MLR

Top 5 Deal-Breakers in Financial Due Diligence for Software Company Targets

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By Brandon Lamb, J.D., CPA, Due Diligence Partner and Evan Morris, CPA, Due Diligence Associate

Maxwell Locke & Ritter’s Transaction Services Team specializes in providing financial due diligence (quality of earnings) assessments to clients considering investments in software and tech-enabled services. The 5 most common issues we uncover during our engagements, and our strategies to address and correct them, are outlined below:

1. Poor Recurring Revenue Growth
    • Private equity investors pay a premium for reliable, recurring (subscription-based) revenue streams. If the target company has difficulty growing that revenue base, or if growth is stagnant, the ability of the investor to scale the business post-transaction as expected may prove to be unrealistic.
    • In an effort to inflate a company’s valuation, Sellers may incorrectly classify non-recurring revenue streams (e.g., professional services or upfront setup fees) as recurring. Our due diligence procedures are focused on understanding the quality of the recurring revenue base and ensuring the Seller’s revenue classifications are correct.
2. Unfavorable Customer Retention Trends
    • A software company’s ability to retain its customer base (i.e., the “stickiness” of its products) is an important factor in valuing that business. Acceptable revenue retention rates vary by industry sector, end user type, and annual contract value (ACV).
    • The effectiveness of the target’s sales and marketing function and historical customer acquisition costs (CAC) should also be evaluated when assessing retention. If it is found to be difficult and costly to add to the recurring revenue base, an investor’s evaluation of the target’s revenue retention rate should be adjusted accordingly.
3. Inaccurate Reported Gross Margin
    • Subscription-based software companies should generate significant gross margins. Above-average gross margins allow subscription-based businesses to scale quickly. This, in turn, drives enterprise value.
    • Our diligence procedures analyze the true cost to deliver services and are focused on identifying and reclassifying expenses inappropriately classified below the gross margin line. In general, items classified in cost of sales should include all expenses incurred to maintain and serve the current customer base.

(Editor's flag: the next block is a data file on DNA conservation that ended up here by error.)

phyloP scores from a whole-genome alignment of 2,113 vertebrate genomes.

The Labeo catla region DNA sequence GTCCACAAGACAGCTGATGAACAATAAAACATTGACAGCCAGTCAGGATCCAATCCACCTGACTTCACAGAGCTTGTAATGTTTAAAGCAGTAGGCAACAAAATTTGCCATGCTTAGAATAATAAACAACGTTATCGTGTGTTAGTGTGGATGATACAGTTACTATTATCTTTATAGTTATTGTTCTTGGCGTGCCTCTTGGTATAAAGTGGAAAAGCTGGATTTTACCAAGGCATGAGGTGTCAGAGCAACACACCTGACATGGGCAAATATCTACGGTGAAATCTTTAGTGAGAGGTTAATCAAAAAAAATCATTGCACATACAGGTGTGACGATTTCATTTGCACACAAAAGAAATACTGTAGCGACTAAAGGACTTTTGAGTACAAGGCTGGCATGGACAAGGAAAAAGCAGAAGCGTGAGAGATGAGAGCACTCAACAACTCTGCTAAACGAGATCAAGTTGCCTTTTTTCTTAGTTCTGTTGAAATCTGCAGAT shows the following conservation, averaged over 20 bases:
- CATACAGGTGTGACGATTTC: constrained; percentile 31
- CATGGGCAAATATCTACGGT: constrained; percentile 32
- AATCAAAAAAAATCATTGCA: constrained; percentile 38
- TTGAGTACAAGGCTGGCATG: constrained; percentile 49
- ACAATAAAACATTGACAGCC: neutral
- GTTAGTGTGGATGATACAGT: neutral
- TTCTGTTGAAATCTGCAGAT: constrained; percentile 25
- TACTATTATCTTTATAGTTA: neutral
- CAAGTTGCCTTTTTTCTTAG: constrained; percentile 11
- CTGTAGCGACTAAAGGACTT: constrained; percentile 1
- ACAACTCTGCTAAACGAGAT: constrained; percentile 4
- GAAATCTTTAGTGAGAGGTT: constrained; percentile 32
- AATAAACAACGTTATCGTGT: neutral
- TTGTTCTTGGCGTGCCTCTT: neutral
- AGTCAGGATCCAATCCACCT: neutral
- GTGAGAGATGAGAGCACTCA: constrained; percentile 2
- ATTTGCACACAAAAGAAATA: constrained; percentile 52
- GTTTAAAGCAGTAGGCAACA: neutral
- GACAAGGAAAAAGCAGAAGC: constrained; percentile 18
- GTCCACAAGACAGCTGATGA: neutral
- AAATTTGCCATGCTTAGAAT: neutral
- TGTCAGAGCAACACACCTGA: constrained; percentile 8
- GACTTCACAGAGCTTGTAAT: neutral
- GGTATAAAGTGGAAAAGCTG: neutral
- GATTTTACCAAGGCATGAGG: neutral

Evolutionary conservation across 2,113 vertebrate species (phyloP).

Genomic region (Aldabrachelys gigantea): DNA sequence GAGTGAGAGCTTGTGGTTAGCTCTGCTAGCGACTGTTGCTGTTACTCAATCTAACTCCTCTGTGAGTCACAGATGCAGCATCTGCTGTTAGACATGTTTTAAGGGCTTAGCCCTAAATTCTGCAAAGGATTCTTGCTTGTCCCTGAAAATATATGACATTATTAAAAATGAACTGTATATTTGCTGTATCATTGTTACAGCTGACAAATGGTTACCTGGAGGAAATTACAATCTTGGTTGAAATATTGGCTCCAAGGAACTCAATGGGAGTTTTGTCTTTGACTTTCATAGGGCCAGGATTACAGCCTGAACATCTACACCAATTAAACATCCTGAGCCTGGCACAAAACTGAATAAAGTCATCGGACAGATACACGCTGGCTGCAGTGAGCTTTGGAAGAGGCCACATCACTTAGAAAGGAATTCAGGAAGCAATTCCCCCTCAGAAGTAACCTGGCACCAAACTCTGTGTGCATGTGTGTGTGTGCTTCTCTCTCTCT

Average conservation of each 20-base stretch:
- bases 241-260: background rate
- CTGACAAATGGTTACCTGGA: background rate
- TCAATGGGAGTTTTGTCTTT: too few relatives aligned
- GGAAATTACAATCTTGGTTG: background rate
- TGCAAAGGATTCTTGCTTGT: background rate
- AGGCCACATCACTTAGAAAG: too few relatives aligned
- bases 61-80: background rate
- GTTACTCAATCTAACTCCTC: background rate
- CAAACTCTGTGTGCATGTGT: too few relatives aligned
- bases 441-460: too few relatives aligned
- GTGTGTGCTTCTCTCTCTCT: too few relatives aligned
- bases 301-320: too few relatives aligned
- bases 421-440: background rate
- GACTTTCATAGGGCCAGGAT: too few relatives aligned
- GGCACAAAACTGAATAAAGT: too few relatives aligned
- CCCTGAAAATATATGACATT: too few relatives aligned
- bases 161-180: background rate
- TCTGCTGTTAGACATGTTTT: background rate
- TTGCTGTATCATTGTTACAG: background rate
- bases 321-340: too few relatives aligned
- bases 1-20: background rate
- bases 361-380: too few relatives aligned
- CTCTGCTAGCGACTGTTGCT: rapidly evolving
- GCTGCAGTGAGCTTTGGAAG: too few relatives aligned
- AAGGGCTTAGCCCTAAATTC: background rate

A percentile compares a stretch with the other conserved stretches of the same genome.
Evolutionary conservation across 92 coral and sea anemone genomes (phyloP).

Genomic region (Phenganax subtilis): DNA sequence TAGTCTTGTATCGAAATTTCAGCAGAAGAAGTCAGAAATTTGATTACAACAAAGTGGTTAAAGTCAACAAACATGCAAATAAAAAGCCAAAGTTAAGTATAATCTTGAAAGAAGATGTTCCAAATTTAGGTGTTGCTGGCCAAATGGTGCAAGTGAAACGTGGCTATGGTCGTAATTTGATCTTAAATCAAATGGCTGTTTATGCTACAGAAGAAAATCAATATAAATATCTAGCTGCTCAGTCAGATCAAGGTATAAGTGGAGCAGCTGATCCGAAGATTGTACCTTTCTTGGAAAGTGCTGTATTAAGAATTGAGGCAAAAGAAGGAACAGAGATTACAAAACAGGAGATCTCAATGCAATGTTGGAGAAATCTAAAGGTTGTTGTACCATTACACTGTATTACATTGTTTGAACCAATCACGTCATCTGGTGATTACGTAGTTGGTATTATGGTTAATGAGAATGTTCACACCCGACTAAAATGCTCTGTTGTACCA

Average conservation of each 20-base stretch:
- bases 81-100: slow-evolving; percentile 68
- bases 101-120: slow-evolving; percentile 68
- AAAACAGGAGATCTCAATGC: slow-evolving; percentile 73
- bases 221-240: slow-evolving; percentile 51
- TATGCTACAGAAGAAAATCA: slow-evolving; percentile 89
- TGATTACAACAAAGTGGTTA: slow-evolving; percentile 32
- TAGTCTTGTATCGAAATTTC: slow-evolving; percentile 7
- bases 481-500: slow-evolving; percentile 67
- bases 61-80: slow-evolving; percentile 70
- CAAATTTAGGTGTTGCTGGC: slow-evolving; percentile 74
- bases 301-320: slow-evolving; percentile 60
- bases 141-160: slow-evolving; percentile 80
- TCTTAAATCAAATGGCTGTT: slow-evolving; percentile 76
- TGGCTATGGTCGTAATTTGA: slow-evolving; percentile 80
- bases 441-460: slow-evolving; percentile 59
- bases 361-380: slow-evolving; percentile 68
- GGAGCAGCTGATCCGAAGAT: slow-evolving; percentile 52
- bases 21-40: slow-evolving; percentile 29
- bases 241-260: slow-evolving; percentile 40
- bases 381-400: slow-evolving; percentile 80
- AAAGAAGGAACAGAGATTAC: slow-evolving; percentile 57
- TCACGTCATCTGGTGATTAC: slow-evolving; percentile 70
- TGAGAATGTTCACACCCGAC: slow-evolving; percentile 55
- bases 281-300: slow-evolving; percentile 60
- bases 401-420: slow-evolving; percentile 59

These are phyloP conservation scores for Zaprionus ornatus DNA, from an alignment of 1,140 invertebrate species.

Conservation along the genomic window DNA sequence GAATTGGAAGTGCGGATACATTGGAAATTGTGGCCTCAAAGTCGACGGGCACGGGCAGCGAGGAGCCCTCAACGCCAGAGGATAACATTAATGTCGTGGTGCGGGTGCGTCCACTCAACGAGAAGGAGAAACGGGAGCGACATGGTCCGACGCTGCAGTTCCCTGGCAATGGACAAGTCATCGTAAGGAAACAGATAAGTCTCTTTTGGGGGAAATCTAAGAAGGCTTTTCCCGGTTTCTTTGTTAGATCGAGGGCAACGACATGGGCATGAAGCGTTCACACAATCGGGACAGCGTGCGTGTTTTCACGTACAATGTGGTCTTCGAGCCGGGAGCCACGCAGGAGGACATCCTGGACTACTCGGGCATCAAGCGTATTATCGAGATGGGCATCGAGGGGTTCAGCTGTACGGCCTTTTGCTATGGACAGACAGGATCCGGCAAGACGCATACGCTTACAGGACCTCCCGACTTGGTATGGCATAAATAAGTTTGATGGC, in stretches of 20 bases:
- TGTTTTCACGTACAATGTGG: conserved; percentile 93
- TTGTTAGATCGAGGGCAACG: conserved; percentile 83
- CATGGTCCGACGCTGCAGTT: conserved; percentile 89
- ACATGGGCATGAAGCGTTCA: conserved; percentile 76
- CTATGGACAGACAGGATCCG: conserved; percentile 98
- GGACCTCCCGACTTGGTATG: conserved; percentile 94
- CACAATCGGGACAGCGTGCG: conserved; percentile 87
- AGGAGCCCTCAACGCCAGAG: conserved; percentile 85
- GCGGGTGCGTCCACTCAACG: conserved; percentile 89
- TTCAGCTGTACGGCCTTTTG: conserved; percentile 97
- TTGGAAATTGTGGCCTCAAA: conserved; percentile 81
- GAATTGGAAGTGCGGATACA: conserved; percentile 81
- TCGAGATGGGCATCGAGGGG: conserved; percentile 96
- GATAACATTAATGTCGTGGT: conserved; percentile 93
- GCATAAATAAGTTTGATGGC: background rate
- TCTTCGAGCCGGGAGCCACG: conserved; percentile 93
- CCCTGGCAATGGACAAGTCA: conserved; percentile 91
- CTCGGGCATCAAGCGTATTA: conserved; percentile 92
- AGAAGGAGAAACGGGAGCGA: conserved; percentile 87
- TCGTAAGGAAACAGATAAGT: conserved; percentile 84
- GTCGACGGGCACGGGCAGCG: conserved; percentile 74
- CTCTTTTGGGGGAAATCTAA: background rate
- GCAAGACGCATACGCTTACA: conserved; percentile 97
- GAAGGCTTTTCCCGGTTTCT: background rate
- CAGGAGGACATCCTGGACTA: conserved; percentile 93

4. Poor Accounting Systems and Procedures
    • Generally Accepted Accounting Principles (GAAP) in the United States requires software companies to recognize subscription-based revenue evenly over the contracted term. Rudimentary accounting and reporting systems and/or lack of dedicated accounting personnel may make it difficult to validate recurring revenue levels and raises concerns over the company’s ability to generate reliable, accurate financial statements post-transaction.
    • In addition to validating historical monthly recurring revenue using our internally developed model, our diligence procedures include making qualitative observations of the target’s accounting information systems, accounting personnel, and internal controls over financial reporting.
5. Sales Tax
    • Evolving sales tax guidelines are complex for any business, but for software companies selling products and services to customers in multiple jurisdictions, those guidelines are especially complex.
    • Each state determines what types of software or information services are taxable. The 2018 United States Supreme Court decision South Dakota v. Wayfair further complicated matters by stating nexus could be established via economic presence only (no physical presence required).
    • Our due diligence procedures estimate the potential historical sales tax exposure by state for software targets that have failed to collect and remit sales tax in states that tax cloud-based or downloaded software.

By focusing on these key potential deal-breakers, our Transaction Services Team aims to provide valuable insight into a target’s operations and ensure our clients make informed investment decisions.

 

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